|(From top) Mandeep, Baljeet, Parvesh, Ektaa and Rajwant
Mandeep VIRK aged 19, 5'1" tall, heavy build, with black waist-length straight hair, brown eyes, wearing red T-shirt and blue jeans
Baljeet KAUR aged 22, 5'8" tall, slim build, black short hair, brown eyes
Parvesh RANI aged 25, 5' tall, slim build, black collar-length straight hair, brown eyes, white shirt and jeans
Ekta ANDOTRA aged 21, 5'4" tall, slim build, black shoulder-length straight hair, brown eyes
Rajwant KAUR aged 24, 5'4" tall, medium build, black shoulder-length straight hair, brown eyes
Police in London have released names and descriptions of the five Indian girls who went missing earlier this month after arriving in the United Kingdom to play cricket as part of a club team from Jalandhar.
They are not WANTED — as in wanted for a suspected crime — yet. But Scotland Yard said: “We are concerned they are missing.”
A 13-member team reached the UK on August 9 for a month-long cricket tour and played two games on the next two days. On the afternoon of August 12, a member of the team reported that some players were missing.
“Enquiries are continuing,” said a police spokeswoman.
“We are appealing for information. We would like them to say where they are and that they are safe and well.”
As of now police are not looking at the possibility of the girls having disappeared with the purpose of illegally staying on in the UK, but Baljeet’s mother, Vazir Kaur, gave a twist to the tale on Thursday by accusing the team manager of cheating.
She said she had paid the manager, Ravi Sharma, who owns Lynex Tours and Travels in Jalandhar, Rs 2.5 lakh to ensure Baljeet got a six-month visa.
The cricket team the girls represent carries the same name as the travel agency — Lynex.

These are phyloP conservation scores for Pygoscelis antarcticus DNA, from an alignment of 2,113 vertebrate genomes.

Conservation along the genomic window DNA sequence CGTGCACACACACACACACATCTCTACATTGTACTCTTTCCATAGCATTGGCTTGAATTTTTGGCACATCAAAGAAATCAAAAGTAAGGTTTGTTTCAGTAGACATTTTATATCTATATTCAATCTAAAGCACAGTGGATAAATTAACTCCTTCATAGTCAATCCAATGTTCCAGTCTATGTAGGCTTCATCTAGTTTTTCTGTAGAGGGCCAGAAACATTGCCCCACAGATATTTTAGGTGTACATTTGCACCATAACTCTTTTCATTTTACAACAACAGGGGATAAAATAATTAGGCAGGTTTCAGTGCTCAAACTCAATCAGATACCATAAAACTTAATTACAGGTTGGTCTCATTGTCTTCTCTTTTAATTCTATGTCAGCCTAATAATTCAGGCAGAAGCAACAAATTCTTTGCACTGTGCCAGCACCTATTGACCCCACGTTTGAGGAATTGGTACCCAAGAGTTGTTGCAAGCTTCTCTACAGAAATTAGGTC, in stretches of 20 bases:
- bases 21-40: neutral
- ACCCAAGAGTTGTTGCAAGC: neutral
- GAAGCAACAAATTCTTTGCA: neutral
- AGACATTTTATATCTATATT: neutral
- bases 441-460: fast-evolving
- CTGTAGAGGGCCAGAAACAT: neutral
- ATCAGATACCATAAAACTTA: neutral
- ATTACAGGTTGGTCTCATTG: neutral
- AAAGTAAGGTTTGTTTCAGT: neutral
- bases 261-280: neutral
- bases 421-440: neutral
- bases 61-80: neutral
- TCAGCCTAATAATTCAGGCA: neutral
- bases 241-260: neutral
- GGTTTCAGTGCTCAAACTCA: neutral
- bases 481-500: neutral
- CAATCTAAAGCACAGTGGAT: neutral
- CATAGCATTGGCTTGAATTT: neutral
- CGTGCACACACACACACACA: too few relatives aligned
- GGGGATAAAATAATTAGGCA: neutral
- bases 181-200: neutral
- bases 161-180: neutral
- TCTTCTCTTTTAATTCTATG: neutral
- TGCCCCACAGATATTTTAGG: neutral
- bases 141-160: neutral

“It was only after landing in England that Baljeet informed us that the visa was only for 21 days,” said Vazir, a resident of Begowal village in Kapurthala.
Punjab police confirmed that the families of the girls had told them about paying Sharma. “They paid sums ranging from Rs 1 to 2.5 lakh,” said Shammi Kumar, SP, headquarters.
The girls are fast running out of legal time to spend in the UK. “After September 10, if they continued to remain at large, it will be a violation of the immigration law,” an official said in London.
All the women took their personal luggage with them but left behind their passports at one of the two houses in Hounslow, west London, where the team was staying, enabling the police to release their pictures.
Detective inspector Brent Lancaster, the officer in charge of the case, said: “At this stage, we believe that these women may have gone off on a pre-planned adventure — after all, they are on holiday. We want them to know that they haven’t broken any laws, but because they did not tell anyone where they are, we need them to make contact with us or one of their friends on the cricket team to let everyone know they are OK. I must stress, they are not in any trouble, we just need to know if they are safe.”
But Sergeant Vince Harte of the Hounslow missing persons unit expressed doubts about the real intentions of the girls after enquiries with two of the families in Jalandhar.
“They did not even ask about their daughters’ welfare and the conversation indicated the disappearing act was pre-planned,” he told PTI.
On the day they disappeared, one of the girls was seen loading their possessions into a car with two men.
A Jalandhar police officer said Sharma, who had been thrown out of the local cricket club for breaking rules, had taken some of the girls on a tour of Sri Lanka in May.
Paramjit Kaur said Rajwant, her sister and one of the missing five, had called her twice saying that Sharma had taken her money and passport. According to her, he later returned the money but kept back the passport, a version that does not match with the fact that all five travel documents had been found in the Hounslow house.
“Rajwant said the girls had a fight with Rashmi, a member of the team and Sharma’s daughter, which made them flee,” Paramjit said.
Baljeet’s mother said when she called the residence of Sharma, his son warned her against pursuing the case.
The cricketers were due to play friendly matches as part of Colwell Cricket Week in Hertfordshire.
The organiser, Coral Handley, said the girls were “very pleasant” but the behaviour of some was odd.
“There was a group of five that we were particularly suspicious of,” she said. “Three didn’t even play and said they were injured and the other two we didn’t totally trust.”
The disappearance will strengthen the resolve of racist immigration officers who believe most Indians are potential illegal immigrants dying to slip into Britain.